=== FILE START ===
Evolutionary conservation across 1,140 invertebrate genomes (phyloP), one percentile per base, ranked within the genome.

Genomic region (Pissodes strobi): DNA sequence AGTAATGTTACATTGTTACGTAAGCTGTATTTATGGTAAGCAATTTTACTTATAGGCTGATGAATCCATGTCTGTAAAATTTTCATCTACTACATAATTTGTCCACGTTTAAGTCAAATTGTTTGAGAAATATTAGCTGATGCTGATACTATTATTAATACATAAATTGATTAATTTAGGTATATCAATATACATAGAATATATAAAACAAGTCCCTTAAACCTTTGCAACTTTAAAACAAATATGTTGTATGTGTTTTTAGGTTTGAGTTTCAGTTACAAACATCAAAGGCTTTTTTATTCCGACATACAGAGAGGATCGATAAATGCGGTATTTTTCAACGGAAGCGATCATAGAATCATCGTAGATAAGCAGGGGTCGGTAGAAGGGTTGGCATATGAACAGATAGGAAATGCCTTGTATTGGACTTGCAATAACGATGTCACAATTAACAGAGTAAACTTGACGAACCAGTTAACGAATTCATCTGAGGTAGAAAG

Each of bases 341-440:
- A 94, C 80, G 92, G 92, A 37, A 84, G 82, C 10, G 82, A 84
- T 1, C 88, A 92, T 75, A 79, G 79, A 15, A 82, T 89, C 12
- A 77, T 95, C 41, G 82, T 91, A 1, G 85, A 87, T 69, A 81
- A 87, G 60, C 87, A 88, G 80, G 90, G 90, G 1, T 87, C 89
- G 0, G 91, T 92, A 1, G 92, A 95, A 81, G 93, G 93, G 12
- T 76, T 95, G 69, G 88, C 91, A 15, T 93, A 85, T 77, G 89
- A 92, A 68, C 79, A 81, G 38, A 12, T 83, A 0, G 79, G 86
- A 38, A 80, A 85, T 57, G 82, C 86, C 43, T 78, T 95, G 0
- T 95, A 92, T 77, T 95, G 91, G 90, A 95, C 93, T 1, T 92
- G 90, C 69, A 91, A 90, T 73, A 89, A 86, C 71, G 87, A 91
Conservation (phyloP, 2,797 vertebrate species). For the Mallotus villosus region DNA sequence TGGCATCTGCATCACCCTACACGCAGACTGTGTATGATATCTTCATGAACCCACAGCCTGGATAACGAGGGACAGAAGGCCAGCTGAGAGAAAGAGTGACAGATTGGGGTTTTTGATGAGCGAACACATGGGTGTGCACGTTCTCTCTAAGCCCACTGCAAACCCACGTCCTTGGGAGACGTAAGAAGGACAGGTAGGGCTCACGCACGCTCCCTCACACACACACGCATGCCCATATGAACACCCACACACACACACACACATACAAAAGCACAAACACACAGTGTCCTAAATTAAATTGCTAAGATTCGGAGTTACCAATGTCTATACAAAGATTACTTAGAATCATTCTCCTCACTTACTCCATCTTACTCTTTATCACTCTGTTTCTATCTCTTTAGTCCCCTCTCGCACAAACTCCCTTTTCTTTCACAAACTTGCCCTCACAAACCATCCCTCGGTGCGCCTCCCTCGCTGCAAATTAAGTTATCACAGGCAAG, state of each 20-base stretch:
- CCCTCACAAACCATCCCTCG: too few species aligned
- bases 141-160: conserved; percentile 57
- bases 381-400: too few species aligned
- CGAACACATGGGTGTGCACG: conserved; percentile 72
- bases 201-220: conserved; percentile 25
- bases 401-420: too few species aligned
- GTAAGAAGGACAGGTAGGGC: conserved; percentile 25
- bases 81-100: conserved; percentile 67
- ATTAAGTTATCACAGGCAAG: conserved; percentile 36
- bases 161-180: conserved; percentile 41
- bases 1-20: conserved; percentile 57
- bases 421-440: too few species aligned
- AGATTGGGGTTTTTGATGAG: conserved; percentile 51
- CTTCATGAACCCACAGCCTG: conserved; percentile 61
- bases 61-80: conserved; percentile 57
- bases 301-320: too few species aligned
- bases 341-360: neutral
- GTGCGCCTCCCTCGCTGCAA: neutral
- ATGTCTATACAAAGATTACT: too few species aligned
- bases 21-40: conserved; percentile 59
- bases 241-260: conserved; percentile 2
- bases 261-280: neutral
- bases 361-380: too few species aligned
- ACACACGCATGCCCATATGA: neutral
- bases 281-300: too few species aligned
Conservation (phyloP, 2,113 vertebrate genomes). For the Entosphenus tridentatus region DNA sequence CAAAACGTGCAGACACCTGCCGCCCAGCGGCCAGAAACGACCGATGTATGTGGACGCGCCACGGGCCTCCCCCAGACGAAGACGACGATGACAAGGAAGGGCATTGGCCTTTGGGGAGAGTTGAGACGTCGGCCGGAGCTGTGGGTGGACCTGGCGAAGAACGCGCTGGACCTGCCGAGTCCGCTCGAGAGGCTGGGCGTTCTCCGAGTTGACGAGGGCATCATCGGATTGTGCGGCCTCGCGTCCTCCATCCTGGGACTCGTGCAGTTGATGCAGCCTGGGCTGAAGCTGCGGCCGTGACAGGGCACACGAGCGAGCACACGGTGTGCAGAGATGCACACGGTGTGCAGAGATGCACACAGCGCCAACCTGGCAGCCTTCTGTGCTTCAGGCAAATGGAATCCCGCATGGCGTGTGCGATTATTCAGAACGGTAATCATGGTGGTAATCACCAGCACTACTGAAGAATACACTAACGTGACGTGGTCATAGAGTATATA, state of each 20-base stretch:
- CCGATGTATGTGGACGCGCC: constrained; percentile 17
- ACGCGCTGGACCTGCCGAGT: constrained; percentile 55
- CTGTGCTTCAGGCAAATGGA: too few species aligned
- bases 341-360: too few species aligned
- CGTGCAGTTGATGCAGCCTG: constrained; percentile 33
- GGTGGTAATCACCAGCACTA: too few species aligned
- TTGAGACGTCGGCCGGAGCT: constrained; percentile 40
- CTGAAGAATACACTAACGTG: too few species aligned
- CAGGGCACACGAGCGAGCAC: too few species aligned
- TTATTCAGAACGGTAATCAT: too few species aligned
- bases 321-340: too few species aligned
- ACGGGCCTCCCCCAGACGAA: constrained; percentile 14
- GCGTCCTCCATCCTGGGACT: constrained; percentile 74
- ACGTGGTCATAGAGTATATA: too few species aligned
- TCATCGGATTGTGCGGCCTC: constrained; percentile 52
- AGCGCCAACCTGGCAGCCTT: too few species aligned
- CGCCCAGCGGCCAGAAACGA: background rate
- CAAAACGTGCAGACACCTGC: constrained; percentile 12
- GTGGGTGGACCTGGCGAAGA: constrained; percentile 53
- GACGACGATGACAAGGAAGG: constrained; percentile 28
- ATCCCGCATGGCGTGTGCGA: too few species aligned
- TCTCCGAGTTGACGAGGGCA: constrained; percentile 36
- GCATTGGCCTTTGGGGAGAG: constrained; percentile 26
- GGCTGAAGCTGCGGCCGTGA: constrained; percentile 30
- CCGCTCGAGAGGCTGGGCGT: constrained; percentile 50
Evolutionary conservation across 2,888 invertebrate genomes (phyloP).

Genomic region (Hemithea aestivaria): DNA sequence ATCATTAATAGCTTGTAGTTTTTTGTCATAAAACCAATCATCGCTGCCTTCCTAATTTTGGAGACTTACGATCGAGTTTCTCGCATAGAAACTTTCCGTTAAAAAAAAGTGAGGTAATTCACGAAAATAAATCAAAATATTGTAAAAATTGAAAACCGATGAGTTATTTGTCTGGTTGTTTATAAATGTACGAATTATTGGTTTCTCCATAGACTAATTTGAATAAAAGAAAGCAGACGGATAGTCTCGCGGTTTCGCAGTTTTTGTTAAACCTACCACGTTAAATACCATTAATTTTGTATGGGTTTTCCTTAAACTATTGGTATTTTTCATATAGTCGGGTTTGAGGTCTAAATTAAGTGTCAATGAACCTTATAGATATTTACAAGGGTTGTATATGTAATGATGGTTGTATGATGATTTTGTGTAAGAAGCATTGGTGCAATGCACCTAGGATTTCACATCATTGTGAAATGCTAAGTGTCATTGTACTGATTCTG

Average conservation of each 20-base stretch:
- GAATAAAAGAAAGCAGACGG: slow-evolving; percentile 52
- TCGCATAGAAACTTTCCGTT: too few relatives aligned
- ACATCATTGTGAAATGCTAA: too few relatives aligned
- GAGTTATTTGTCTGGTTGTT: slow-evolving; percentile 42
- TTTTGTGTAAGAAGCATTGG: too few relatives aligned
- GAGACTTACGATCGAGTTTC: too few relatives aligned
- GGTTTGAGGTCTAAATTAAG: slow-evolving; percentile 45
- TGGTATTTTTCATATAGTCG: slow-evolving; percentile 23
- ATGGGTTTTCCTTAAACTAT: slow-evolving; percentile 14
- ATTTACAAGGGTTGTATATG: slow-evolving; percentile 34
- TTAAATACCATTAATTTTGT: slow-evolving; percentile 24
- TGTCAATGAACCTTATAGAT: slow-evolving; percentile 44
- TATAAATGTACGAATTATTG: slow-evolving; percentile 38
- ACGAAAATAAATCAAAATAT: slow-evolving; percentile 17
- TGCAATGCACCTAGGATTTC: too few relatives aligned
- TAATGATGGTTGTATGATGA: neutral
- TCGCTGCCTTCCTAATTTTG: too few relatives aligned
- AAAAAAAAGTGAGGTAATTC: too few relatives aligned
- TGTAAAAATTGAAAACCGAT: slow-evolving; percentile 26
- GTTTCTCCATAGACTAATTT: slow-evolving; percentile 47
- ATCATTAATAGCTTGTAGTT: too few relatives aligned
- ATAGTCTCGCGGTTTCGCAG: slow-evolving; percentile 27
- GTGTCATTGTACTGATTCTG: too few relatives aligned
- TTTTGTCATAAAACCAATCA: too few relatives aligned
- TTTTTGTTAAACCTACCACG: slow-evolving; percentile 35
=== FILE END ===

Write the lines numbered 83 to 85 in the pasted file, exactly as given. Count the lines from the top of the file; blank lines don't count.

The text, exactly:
- TGCAATGCACCTAGGATTTC: too few relatives aligned
- TAATGATGGTTGTATGATGA: neutral
- TCGCTGCCTTCCTAATTTTG: too few relatives aligned